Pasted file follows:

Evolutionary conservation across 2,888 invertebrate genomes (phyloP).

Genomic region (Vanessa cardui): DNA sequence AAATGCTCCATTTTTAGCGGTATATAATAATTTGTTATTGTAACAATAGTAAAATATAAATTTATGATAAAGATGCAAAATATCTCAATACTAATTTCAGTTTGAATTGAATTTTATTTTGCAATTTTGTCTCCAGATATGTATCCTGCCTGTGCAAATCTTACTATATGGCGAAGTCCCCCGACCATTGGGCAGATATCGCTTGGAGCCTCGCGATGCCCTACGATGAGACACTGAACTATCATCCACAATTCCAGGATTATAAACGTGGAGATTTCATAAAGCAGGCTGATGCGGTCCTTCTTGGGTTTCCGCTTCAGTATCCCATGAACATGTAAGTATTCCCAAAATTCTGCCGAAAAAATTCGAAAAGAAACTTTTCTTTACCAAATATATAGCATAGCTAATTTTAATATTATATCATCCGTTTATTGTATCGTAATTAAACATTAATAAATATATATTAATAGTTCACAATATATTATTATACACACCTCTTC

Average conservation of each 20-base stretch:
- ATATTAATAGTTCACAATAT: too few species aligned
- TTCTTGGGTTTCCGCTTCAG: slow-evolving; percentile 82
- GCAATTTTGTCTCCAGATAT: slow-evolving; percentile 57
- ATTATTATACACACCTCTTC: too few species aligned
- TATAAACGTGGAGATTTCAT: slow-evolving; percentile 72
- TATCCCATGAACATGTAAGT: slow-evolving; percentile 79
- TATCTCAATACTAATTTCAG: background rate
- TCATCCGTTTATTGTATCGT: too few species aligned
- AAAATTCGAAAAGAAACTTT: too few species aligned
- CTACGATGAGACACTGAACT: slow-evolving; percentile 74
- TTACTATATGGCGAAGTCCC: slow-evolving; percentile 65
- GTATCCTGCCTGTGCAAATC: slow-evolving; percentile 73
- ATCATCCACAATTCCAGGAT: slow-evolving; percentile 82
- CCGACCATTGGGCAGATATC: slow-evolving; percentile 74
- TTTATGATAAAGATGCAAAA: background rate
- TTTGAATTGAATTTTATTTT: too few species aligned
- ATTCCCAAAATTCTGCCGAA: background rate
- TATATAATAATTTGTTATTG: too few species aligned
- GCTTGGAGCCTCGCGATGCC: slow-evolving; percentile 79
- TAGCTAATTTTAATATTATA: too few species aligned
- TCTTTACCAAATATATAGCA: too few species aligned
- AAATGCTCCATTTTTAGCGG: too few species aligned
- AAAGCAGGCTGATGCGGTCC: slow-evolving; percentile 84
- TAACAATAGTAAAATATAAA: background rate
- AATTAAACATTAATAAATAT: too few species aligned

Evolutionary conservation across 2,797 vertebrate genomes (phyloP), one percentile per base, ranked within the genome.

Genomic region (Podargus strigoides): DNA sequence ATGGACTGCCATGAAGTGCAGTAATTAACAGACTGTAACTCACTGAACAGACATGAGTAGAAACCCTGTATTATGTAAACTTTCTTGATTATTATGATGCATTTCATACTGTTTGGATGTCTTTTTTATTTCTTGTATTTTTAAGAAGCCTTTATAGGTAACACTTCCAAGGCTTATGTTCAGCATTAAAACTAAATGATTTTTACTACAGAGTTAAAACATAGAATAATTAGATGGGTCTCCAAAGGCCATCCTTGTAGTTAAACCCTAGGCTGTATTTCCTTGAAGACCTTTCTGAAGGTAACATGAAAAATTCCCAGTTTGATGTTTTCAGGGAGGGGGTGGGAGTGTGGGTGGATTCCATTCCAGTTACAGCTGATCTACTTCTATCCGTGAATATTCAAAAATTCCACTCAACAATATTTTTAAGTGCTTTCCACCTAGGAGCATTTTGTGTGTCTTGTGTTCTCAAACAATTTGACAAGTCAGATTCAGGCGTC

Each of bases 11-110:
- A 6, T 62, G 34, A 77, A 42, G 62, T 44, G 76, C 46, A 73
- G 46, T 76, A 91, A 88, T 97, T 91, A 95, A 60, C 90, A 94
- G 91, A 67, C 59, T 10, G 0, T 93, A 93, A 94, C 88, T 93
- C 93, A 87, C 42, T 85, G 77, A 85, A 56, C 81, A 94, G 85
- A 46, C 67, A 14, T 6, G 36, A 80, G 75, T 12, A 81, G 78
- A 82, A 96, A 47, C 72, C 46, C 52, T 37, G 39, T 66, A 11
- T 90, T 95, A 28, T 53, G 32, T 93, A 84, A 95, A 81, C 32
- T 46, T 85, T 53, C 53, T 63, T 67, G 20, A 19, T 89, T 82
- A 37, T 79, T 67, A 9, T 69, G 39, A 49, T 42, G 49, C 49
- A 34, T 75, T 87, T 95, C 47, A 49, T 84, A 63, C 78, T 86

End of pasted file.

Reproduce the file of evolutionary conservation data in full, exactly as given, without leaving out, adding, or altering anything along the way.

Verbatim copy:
Evolutionary conservation across 2,888 invertebrate genomes (phyloP).

Genomic region (Vanessa cardui): DNA sequence AAATGCTCCATTTTTAGCGGTATATAATAATTTGTTATTGTAACAATAGTAAAATATAAATTTATGATAAAGATGCAAAATATCTCAATACTAATTTCAGTTTGAATTGAATTTTATTTTGCAATTTTGTCTCCAGATATGTATCCTGCCTGTGCAAATCTTACTATATGGCGAAGTCCCCCGACCATTGGGCAGATATCGCTTGGAGCCTCGCGATGCCCTACGATGAGACACTGAACTATCATCCACAATTCCAGGATTATAAACGTGGAGATTTCATAAAGCAGGCTGATGCGGTCCTTCTTGGGTTTCCGCTTCAGTATCCCATGAACATGTAAGTATTCCCAAAATTCTGCCGAAAAAATTCGAAAAGAAACTTTTCTTTACCAAATATATAGCATAGCTAATTTTAATATTATATCATCCGTTTATTGTATCGTAATTAAACATTAATAAATATATATTAATAGTTCACAATATATTATTATACACACCTCTTC

Average conservation of each 20-base stretch:
- ATATTAATAGTTCACAATAT: too few species aligned
- TTCTTGGGTTTCCGCTTCAG: slow-evolving; percentile 82
- GCAATTTTGTCTCCAGATAT: slow-evolving; percentile 57
- ATTATTATACACACCTCTTC: too few species aligned
- TATAAACGTGGAGATTTCAT: slow-evolving; percentile 72
- TATCCCATGAACATGTAAGT: slow-evolving; percentile 79
- TATCTCAATACTAATTTCAG: background rate
- TCATCCGTTTATTGTATCGT: too few species aligned
- AAAATTCGAAAAGAAACTTT: too few species aligned
- CTACGATGAGACACTGAACT: slow-evolving; percentile 74
- TTACTATATGGCGAAGTCCC: slow-evolving; percentile 65
- GTATCCTGCCTGTGCAAATC: slow-evolving; percentile 73
- ATCATCCACAATTCCAGGAT: slow-evolving; percentile 82
- CCGACCATTGGGCAGATATC: slow-evolving; percentile 74
- TTTATGATAAAGATGCAAAA: background rate
- TTTGAATTGAATTTTATTTT: too few species aligned
- ATTCCCAAAATTCTGCCGAA: background rate
- TATATAATAATTTGTTATTG: too few species aligned
- GCTTGGAGCCTCGCGATGCC: slow-evolving; percentile 79
- TAGCTAATTTTAATATTATA: too few species aligned
- TCTTTACCAAATATATAGCA: too few species aligned
- AAATGCTCCATTTTTAGCGG: too few species aligned
- AAAGCAGGCTGATGCGGTCC: slow-evolving; percentile 84
- TAACAATAGTAAAATATAAA: background rate
- AATTAAACATTAATAAATAT: too few species aligned

Evolutionary conservation across 2,797 vertebrate genomes (phyloP), one percentile per base, ranked within the genome.

Genomic region (Podargus strigoides): DNA sequence ATGGACTGCCATGAAGTGCAGTAATTAACAGACTGTAACTCACTGAACAGACATGAGTAGAAACCCTGTATTATGTAAACTTTCTTGATTATTATGATGCATTTCATACTGTTTGGATGTCTTTTTTATTTCTTGTATTTTTAAGAAGCCTTTATAGGTAACACTTCCAAGGCTTATGTTCAGCATTAAAACTAAATGATTTTTACTACAGAGTTAAAACATAGAATAATTAGATGGGTCTCCAAAGGCCATCCTTGTAGTTAAACCCTAGGCTGTATTTCCTTGAAGACCTTTCTGAAGGTAACATGAAAAATTCCCAGTTTGATGTTTTCAGGGAGGGGGTGGGAGTGTGGGTGGATTCCATTCCAGTTACAGCTGATCTACTTCTATCCGTGAATATTCAAAAATTCCACTCAACAATATTTTTAAGTGCTTTCCACCTAGGAGCATTTTGTGTGTCTTGTGTTCTCAAACAATTTGACAAGTCAGATTCAGGCGTC

Each of bases 11-110:
- A 6, T 62, G 34, A 77, A 42, G 62, T 44, G 76, C 46, A 73
- G 46, T 76, A 91, A 88, T 97, T 91, A 95, A 60, C 90, A 94
- G 91, A 67, C 59, T 10, G 0, T 93, A 93, A 94, C 88, T 93
- C 93, A 87, C 42, T 85, G 77, A 85, A 56, C 81, A 94, G 85
- A 46, C 67, A 14, T 6, G 36, A 80, G 75, T 12, A 81, G 78
- A 82, A 96, A 47, C 72, C 46, C 52, T 37, G 39, T 66, A 11
- T 90, T 95, A 28, T 53, G 32, T 93, A 84, A 95, A 81, C 32
- T 46, T 85, T 53, C 53, T 63, T 67, G 20, A 19, T 89, T 82
- A 37, T 79, T 67, A 9, T 69, G 39, A 49, T 42, G 49, C 49
- A 34, T 75, T 87, T 95, C 47, A 49, T 84, A 63, C 78, T 86